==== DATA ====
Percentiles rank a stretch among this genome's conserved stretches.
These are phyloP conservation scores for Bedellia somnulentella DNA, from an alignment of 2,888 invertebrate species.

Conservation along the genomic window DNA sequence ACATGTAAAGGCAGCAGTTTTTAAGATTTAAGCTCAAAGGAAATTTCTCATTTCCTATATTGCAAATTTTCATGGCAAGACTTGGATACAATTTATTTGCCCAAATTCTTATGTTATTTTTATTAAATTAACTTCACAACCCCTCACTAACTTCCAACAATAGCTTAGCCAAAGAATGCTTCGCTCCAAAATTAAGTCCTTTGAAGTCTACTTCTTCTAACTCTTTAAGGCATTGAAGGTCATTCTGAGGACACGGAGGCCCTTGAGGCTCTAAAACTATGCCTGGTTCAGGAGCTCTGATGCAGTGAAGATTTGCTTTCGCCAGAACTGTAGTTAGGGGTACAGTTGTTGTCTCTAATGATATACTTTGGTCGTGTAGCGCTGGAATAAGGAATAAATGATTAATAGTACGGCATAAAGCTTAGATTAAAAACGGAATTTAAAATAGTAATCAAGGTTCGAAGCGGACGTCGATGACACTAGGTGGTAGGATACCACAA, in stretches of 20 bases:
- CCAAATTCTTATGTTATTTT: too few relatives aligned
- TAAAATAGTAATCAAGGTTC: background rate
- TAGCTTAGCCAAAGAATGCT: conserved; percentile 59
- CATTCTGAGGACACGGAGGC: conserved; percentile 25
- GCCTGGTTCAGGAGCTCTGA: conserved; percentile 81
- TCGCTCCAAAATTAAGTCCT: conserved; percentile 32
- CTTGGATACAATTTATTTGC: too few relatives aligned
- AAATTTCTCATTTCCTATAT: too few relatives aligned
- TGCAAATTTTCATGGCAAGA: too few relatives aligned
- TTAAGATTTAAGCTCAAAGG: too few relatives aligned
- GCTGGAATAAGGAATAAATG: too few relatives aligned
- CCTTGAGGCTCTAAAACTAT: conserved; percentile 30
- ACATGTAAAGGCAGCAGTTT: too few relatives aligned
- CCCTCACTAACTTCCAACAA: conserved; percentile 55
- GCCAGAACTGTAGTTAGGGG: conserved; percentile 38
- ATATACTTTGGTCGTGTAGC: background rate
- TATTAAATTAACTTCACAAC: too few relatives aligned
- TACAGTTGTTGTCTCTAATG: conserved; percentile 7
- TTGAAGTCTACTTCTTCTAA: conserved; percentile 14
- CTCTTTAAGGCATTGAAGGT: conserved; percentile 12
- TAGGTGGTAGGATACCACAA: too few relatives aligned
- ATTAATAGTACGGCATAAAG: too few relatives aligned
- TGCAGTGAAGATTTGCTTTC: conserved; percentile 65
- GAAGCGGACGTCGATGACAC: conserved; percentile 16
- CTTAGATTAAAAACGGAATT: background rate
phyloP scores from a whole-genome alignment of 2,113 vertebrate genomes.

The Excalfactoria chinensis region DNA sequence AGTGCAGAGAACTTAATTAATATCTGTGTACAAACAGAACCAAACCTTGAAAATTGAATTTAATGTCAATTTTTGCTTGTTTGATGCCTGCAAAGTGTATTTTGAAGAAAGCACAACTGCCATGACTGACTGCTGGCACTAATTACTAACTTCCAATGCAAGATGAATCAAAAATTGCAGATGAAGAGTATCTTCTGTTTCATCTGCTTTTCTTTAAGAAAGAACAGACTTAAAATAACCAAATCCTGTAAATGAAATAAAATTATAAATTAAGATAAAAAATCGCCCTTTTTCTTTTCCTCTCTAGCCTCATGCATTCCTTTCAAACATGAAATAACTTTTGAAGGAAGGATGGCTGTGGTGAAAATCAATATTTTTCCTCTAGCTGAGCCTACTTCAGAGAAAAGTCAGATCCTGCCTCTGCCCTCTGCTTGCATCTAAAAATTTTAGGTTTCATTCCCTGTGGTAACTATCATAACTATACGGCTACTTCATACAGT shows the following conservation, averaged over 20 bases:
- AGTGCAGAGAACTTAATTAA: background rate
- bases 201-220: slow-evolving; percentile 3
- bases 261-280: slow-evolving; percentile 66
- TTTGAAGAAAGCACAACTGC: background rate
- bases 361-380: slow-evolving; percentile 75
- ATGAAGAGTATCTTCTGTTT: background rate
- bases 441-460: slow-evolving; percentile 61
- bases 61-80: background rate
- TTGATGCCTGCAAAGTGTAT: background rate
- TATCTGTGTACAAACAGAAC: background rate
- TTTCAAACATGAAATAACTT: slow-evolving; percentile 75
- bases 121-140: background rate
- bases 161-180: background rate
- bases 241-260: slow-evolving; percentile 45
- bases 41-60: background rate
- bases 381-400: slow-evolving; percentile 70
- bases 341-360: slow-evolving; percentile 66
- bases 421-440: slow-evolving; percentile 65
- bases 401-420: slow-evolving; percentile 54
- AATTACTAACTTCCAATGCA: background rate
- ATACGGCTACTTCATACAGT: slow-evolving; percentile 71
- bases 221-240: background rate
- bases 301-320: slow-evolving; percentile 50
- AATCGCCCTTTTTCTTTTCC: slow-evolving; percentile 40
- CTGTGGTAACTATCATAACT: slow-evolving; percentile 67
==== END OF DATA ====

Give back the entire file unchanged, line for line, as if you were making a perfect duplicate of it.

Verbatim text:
Percentiles rank a stretch among this genome's conserved stretches.
These are phyloP conservation scores for Bedellia somnulentella DNA, from an alignment of 2,888 invertebrate species.

Conservation along the genomic window DNA sequence ACATGTAAAGGCAGCAGTTTTTAAGATTTAAGCTCAAAGGAAATTTCTCATTTCCTATATTGCAAATTTTCATGGCAAGACTTGGATACAATTTATTTGCCCAAATTCTTATGTTATTTTTATTAAATTAACTTCACAACCCCTCACTAACTTCCAACAATAGCTTAGCCAAAGAATGCTTCGCTCCAAAATTAAGTCCTTTGAAGTCTACTTCTTCTAACTCTTTAAGGCATTGAAGGTCATTCTGAGGACACGGAGGCCCTTGAGGCTCTAAAACTATGCCTGGTTCAGGAGCTCTGATGCAGTGAAGATTTGCTTTCGCCAGAACTGTAGTTAGGGGTACAGTTGTTGTCTCTAATGATATACTTTGGTCGTGTAGCGCTGGAATAAGGAATAAATGATTAATAGTACGGCATAAAGCTTAGATTAAAAACGGAATTTAAAATAGTAATCAAGGTTCGAAGCGGACGTCGATGACACTAGGTGGTAGGATACCACAA, in stretches of 20 bases:
- CCAAATTCTTATGTTATTTT: too few relatives aligned
- TAAAATAGTAATCAAGGTTC: background rate
- TAGCTTAGCCAAAGAATGCT: conserved; percentile 59
- CATTCTGAGGACACGGAGGC: conserved; percentile 25
- GCCTGGTTCAGGAGCTCTGA: conserved; percentile 81
- TCGCTCCAAAATTAAGTCCT: conserved; percentile 32
- CTTGGATACAATTTATTTGC: too few relatives aligned
- AAATTTCTCATTTCCTATAT: too few relatives aligned
- TGCAAATTTTCATGGCAAGA: too few relatives aligned
- TTAAGATTTAAGCTCAAAGG: too few relatives aligned
- GCTGGAATAAGGAATAAATG: too few relatives aligned
- CCTTGAGGCTCTAAAACTAT: conserved; percentile 30
- ACATGTAAAGGCAGCAGTTT: too few relatives aligned
- CCCTCACTAACTTCCAACAA: conserved; percentile 55
- GCCAGAACTGTAGTTAGGGG: conserved; percentile 38
- ATATACTTTGGTCGTGTAGC: background rate
- TATTAAATTAACTTCACAAC: too few relatives aligned
- TACAGTTGTTGTCTCTAATG: conserved; percentile 7
- TTGAAGTCTACTTCTTCTAA: conserved; percentile 14
- CTCTTTAAGGCATTGAAGGT: conserved; percentile 12
- TAGGTGGTAGGATACCACAA: too few relatives aligned
- ATTAATAGTACGGCATAAAG: too few relatives aligned
- TGCAGTGAAGATTTGCTTTC: conserved; percentile 65
- GAAGCGGACGTCGATGACAC: conserved; percentile 16
- CTTAGATTAAAAACGGAATT: background rate
phyloP scores from a whole-genome alignment of 2,113 vertebrate genomes.

The Excalfactoria chinensis region DNA sequence AGTGCAGAGAACTTAATTAATATCTGTGTACAAACAGAACCAAACCTTGAAAATTGAATTTAATGTCAATTTTTGCTTGTTTGATGCCTGCAAAGTGTATTTTGAAGAAAGCACAACTGCCATGACTGACTGCTGGCACTAATTACTAACTTCCAATGCAAGATGAATCAAAAATTGCAGATGAAGAGTATCTTCTGTTTCATCTGCTTTTCTTTAAGAAAGAACAGACTTAAAATAACCAAATCCTGTAAATGAAATAAAATTATAAATTAAGATAAAAAATCGCCCTTTTTCTTTTCCTCTCTAGCCTCATGCATTCCTTTCAAACATGAAATAACTTTTGAAGGAAGGATGGCTGTGGTGAAAATCAATATTTTTCCTCTAGCTGAGCCTACTTCAGAGAAAAGTCAGATCCTGCCTCTGCCCTCTGCTTGCATCTAAAAATTTTAGGTTTCATTCCCTGTGGTAACTATCATAACTATACGGCTACTTCATACAGT shows the following conservation, averaged over 20 bases:
- AGTGCAGAGAACTTAATTAA: background rate
- bases 201-220: slow-evolving; percentile 3
- bases 261-280: slow-evolving; percentile 66
- TTTGAAGAAAGCACAACTGC: background rate
- bases 361-380: slow-evolving; percentile 75
- ATGAAGAGTATCTTCTGTTT: background rate
- bases 441-460: slow-evolving; percentile 61
- bases 61-80: background rate
- TTGATGCCTGCAAAGTGTAT: background rate
- TATCTGTGTACAAACAGAAC: background rate
- TTTCAAACATGAAATAACTT: slow-evolving; percentile 75
- bases 121-140: background rate
- bases 161-180: background rate
- bases 241-260: slow-evolving; percentile 45
- bases 41-60: background rate
- bases 381-400: slow-evolving; percentile 70
- bases 341-360: slow-evolving; percentile 66
- bases 421-440: slow-evolving; percentile 65
- bases 401-420: slow-evolving; percentile 54
- AATTACTAACTTCCAATGCA: background rate
- ATACGGCTACTTCATACAGT: slow-evolving; percentile 71
- bases 221-240: background rate
- bases 301-320: slow-evolving; percentile 50
- AATCGCCCTTTTTCTTTTCC: slow-evolving; percentile 40
- CTGTGGTAACTATCATAACT: slow-evolving; percentile 67